Back to Basics | April 2016 Hearing Review
Initially when writing this column, I was intending to write about musicians who wanted to have control over their hearing aid parameters, or at least be able to adjust some of those parameters in their own studios or at home. I had written about this in my blog in early 2014.1
I figured that the worst-case scenario resulting from self-adjustments to hearing aids would be a few musicians returning to my office with the request that I optimize their hearing aid fittings after they had finished playing with the controls. This scenario got me to thinking about which parameters we hearing healthcare professionals might allow the musician to have some control over.
Like many of my colleagues, I have been reading through the dozen or so pages of the President’s Council of Advisors on Science and Technology2 letter report about hearing aid delivery. Specifically, I was interested in what the report referred to as a “basic” hearing aid. The “basic” would be for those hard-of-hearing (HOH) consumers with a mild or moderate hearing loss.
The one parameter I would not give up control over is the maximum output of the hearing aids (OSPL90). This parameter has to be fit according to an individual’s frequency-specific tolerance levels, and this is something that only a hearing healthcare professional can fit.
Conceivably, I could set and verify the OSPL90 setting and then give the musician (or other audiophile) a brief lesson in electro-acoustics. I would ask them to keep the compression ratio below 3:1, the frequency response according to their audiometric configuration—narrow for steeply sloping hearing losses, and broad for flatter and milder hearing losses—and gain being between 25-35% of the audiometric threshold. These guidelines would at least keep them in the ballpark.
With this “thought experiment” in mind, if in the future an alternative hearing aid delivery system is used that perhaps does an end-run around the audiologist, it is crucial that the hard-of-hearing consumer should not have access to the OSPL90. Imagine a world where “basic” hearing aids were sold over the counter, and the maximum output was not specified, such as in those recommendations of the PCAST.2 Further hearing deterioration would ensue and people would not wear their hearing aids because of intolerance of louder environmental sounds, regardless of the price they paid for the aids. Taking away control of the maximum output from the audiologist doesn’t mean that HOH consumers have greater access—it just means they have a greater chance of further deterioration of their hearing and a hatred of louder environmental sounds. A higher cost with a lower price tag.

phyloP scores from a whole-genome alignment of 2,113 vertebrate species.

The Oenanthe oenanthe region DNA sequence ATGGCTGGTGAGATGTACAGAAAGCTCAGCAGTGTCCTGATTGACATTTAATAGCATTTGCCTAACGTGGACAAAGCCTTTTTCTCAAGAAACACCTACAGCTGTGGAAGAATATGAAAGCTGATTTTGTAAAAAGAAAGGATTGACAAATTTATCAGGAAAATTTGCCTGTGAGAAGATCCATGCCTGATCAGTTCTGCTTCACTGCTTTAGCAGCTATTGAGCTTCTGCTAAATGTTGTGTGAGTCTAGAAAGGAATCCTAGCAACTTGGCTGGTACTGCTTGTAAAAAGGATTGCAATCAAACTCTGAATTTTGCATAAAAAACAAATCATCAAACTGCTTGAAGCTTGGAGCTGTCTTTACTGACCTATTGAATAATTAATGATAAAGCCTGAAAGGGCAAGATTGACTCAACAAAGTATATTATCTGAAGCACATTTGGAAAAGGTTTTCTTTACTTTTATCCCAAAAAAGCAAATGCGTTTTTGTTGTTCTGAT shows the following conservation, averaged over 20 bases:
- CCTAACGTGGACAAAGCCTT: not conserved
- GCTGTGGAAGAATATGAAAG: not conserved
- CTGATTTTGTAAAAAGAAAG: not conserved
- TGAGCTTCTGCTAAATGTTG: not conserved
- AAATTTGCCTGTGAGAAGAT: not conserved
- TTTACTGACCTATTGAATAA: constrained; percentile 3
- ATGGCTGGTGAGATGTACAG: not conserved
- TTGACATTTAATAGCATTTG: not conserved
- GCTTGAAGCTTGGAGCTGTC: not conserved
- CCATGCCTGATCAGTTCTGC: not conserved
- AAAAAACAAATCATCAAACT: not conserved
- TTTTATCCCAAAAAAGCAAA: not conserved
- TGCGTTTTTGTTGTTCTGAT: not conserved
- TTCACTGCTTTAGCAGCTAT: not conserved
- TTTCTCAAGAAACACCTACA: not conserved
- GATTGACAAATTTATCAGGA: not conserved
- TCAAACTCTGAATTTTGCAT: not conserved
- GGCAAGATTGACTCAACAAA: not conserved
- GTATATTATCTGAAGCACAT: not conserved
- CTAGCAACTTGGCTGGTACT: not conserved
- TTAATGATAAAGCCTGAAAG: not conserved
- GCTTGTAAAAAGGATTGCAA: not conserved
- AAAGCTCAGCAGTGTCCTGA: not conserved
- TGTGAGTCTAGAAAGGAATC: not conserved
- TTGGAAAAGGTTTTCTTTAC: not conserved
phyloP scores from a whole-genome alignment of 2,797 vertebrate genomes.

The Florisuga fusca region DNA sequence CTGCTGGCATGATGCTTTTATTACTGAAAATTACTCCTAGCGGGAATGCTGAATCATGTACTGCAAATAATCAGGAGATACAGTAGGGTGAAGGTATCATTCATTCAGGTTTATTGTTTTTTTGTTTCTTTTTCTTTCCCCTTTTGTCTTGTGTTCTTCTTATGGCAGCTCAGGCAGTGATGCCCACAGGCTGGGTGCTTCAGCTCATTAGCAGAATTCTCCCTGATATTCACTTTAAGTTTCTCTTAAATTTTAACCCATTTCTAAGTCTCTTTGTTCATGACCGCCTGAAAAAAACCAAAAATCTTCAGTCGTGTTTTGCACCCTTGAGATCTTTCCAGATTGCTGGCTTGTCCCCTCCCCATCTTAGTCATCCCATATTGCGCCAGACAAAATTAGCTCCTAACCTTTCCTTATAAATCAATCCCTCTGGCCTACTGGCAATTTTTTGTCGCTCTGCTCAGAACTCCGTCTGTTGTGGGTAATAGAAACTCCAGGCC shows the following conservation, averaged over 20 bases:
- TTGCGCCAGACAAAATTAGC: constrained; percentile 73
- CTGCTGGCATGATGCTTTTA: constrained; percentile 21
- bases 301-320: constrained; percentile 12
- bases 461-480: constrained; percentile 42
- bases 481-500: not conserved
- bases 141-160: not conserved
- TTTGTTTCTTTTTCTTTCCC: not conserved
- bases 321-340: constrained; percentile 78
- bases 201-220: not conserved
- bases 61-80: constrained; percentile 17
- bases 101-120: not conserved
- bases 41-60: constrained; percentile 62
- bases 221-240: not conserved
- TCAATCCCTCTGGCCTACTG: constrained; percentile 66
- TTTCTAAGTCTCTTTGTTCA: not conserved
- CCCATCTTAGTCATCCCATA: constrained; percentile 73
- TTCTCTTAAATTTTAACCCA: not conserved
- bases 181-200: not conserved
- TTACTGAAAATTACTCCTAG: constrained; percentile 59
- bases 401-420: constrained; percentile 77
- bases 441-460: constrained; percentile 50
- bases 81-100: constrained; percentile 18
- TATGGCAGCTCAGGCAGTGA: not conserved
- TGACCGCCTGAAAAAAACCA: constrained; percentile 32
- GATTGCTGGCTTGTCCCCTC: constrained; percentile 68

There is no way to ensure that an over-the-counter commercially available hearing aid will not produce overly intense sounds that will not damage a person’s auditory system.
Eyeglasses are for conductive losses; hearing aids are for sensorineural losses. Hearing aids are not eyeglasses. Eyeglasses correct for a myopic condition that is best described as “conductive.” The light waves are not optimally conducted to the retina, which is the sensory organ, due to an eyeball shape that is not optimal. Maximum light levels are not an issue with eyeglasses. In contrast, when it comes to hearing aids, hearing loss is primarily a sensorineural condition where a loss of acuity is coupled with a reduced tolerance for loud sounds. Hearing aids have improved dramatically over the years, but cannot correct for sensorineural hearing loss. And unlike eyeglasses, maximum sound levels are a crucial issue with hearing aids.
I think that the PCAST recommendations about a “basic” hearing aid for mild-to-moderate hearing losses are in error. Upon reviewing the PCAST report, I think they meant “hearing aids for conductive hearing loss” and not “basic.” With a conductive hearing loss, I would tend to agree that taking an over-the-counter eyeglass approach, although not optimal, is at least founded on some modicum of scientific truth. A sensorineural hearing loss is an entirely different animal, and the vast majority of hearing loss that is treatable with hearing aids is sensorineural, and not conductive.
There is no maximum output (eg, OSPL90) measure that is immune to Boyle’s Law: the smaller the volume, the greater the pressure. Smaller volume ear canals and those with higher impedance middle ear systems “see an acoustic load” that generates higher level sound pressures. Without verification of a hearing aid by a hearing care professional, there is no way of knowing how much sound is getting into the ear canal and what the maximum level is. And, there can be no federal or state law that can repeal Boyle’s Law.
Chasin M. What hearing aid parameters can we allow the musician to self-adjust? Feb 11, 2014. Available at:
President’s Council of Advisors on Science and Technology (PCAST). [Letter.] October 2015. Available at: http://www.whitehouse.gov/sites/default/files/microsites/ostp/PCAST/pcast_hearing_tech_letterreport_final2.pdf
Marshall Chasin, AuD, is an audiologist and director of research at the Musicians’ Clinics of Canada, Toronto. He has authored five books, including Hearing Loss in Musicians, The CIC Handbook, and Noise Control—A Primer, and serves on the editorial advisory board of HR. Dr Chasin has guest-edited three special editions of HR on music and hearing loss (August 2014, February 2009, and March 2006), as well as a special edition on hearing conservation (March 2008).
Correspondence to: [email protected]
Original citation for this article: Chasin M. Back to Basics: A Closer Look at PCAST’s Problematic Definition of “Basic” Hearing Aids. Hearing Review. 2016;23(4):12.?
Image credits: Marshall Chasin; copyright Dreamstime